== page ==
However, the best framework for carrier-class packet telephony and network reliability requirements is still found in ATM-switched networks. For direct interfacing of residential, SOHO and large corporate customers, a multi-service access unit offers integrated voice, xDSL and data services with direct connectivity to the packet network.

In particular, the incoming voice and dial-in modem traffic can be handled without diverting it to a traditional local exchange, thus providing an expansion of the data network right up to subscriber access.

Siemens’ new product family, SURPASS, paves the way to nearly unlimited voice communication among networks, protocols and standards. This product line efficiently bridges the gap between existing voice services and transport and the future-oriented architecture of data networking.

SURPASS builds a convincing business case for networking beyond limits with a rapid payback in the booming voice-data carrier markets. The whole product family is designed to operate natively in the packet world.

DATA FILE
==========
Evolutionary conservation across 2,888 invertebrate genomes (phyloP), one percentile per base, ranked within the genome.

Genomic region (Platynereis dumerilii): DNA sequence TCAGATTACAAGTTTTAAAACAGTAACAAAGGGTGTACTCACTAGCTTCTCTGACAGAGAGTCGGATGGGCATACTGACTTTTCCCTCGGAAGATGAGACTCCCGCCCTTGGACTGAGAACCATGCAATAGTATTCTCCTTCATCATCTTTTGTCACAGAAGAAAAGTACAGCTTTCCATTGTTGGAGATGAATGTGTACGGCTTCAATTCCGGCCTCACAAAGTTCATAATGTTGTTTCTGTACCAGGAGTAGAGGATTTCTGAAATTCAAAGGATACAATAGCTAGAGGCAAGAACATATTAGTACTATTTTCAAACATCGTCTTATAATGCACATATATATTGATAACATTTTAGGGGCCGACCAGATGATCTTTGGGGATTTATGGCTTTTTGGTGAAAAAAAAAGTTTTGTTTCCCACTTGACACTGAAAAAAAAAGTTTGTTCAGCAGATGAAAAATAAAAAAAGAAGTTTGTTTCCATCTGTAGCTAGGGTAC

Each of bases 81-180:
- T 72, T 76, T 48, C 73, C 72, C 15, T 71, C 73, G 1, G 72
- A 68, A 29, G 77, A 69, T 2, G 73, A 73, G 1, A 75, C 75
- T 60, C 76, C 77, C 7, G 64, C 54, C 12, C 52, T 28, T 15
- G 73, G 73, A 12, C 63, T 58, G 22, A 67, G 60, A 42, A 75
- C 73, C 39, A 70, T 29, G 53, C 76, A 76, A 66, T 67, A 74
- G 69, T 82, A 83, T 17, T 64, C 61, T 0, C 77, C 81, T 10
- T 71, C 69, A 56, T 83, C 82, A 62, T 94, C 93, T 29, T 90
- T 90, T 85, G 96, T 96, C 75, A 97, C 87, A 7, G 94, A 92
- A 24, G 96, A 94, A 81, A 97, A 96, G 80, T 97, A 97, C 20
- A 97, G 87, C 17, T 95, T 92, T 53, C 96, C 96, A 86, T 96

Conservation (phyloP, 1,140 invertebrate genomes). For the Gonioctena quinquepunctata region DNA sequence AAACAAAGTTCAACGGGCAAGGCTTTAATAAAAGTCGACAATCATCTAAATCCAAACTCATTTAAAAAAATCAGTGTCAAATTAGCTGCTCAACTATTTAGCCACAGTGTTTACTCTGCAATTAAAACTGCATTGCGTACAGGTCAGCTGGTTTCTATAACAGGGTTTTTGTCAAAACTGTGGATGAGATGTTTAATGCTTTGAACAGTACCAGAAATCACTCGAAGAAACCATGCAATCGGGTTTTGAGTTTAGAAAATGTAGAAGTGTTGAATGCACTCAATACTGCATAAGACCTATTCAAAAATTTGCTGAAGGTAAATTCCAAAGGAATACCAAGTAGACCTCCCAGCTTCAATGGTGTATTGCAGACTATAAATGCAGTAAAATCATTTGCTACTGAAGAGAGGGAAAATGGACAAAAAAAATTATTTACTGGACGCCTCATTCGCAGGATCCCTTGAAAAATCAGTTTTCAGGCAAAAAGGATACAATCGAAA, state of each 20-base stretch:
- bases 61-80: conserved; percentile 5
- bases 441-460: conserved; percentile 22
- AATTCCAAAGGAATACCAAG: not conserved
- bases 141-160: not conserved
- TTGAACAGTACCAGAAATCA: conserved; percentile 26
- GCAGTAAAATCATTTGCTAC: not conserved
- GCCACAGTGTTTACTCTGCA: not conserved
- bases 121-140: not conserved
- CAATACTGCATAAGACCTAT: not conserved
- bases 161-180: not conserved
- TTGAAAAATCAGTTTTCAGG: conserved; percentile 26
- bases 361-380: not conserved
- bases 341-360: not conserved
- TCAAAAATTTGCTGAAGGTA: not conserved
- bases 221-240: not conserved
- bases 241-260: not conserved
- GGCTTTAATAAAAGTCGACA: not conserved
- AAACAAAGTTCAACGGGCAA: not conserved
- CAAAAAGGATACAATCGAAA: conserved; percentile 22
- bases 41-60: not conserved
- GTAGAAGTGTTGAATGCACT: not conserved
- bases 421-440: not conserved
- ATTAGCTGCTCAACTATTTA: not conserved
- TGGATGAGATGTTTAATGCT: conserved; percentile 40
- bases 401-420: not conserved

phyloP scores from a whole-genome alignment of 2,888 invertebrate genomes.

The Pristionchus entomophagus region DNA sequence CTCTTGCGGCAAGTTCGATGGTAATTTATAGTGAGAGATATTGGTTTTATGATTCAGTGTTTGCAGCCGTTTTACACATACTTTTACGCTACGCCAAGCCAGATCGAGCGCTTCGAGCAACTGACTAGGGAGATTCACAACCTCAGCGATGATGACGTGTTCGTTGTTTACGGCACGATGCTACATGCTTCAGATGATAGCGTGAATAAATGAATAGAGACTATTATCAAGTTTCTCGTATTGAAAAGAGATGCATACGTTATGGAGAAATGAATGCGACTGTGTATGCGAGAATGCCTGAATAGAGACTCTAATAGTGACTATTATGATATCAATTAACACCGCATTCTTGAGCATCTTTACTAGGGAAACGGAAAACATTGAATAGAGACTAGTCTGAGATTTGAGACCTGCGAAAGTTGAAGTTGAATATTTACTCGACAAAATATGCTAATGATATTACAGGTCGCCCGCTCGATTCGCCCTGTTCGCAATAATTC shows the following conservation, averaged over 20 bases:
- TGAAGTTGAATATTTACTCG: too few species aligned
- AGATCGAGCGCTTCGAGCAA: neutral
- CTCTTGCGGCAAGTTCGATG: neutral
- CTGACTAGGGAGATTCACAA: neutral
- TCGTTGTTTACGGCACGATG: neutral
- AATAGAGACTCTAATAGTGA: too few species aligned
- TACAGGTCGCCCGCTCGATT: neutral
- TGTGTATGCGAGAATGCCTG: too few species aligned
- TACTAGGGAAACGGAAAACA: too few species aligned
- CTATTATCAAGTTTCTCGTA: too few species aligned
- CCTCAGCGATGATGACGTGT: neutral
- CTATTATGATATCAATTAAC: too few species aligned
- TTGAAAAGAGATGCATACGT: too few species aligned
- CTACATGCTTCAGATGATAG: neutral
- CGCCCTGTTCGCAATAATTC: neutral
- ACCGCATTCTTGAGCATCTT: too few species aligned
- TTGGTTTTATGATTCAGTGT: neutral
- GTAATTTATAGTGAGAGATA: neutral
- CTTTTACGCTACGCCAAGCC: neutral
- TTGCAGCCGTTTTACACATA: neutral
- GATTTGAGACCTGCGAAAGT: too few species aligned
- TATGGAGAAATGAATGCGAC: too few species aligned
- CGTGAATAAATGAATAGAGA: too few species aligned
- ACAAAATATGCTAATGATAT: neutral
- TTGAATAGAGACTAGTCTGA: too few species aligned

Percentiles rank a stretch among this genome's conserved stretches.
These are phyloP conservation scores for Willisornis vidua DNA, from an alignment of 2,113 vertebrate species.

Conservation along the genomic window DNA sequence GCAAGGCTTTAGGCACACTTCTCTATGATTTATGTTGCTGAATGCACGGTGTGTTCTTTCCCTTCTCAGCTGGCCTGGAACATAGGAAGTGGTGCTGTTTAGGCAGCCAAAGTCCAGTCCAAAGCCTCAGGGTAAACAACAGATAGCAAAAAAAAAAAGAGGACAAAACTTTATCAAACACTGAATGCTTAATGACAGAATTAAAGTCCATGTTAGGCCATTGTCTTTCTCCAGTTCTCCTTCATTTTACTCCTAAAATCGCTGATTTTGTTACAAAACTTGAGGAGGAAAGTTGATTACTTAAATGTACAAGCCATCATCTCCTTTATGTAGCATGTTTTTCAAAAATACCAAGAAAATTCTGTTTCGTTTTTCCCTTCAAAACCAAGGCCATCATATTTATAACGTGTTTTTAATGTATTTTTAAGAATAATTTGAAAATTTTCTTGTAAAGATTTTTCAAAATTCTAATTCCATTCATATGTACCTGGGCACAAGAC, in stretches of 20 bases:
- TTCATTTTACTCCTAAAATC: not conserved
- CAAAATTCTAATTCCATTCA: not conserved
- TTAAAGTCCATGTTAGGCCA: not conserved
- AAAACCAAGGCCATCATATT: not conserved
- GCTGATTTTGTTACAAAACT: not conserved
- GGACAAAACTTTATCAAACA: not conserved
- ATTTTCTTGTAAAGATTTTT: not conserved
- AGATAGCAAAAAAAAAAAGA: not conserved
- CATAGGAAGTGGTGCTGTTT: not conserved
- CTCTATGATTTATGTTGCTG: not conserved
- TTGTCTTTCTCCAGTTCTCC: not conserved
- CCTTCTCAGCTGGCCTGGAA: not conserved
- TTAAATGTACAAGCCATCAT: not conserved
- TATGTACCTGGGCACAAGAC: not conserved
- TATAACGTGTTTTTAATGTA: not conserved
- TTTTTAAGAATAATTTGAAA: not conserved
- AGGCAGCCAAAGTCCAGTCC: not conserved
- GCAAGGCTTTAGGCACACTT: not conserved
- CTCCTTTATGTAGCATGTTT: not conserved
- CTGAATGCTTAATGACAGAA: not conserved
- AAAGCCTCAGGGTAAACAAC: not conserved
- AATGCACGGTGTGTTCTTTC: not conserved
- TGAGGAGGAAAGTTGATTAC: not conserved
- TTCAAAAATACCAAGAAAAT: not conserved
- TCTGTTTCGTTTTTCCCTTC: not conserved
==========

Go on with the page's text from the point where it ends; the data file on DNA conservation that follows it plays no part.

It is comprised of the following components: SURPASS hiG is a small footprint, high-density family of Media Gateways with VoIP, Voice over ATM (VoATM) and RAS functionality, designed for scalability to fit a range of small to large applications and to perform wire-speed conversion of legacy TDM to packet-oriented transport technologies.

HiG includes SURPASS hiG 500 RAS, VoIP SURPASS hiG 700 RAS, VoIP SURPASS hiG 1000 RAS, VoIP SURPASS hiG 2000 RAS, VoIP, VoATM.
SURPASS hiA is a new dimension of a multi-service access solution to handle emerging and legacy services on a common platform.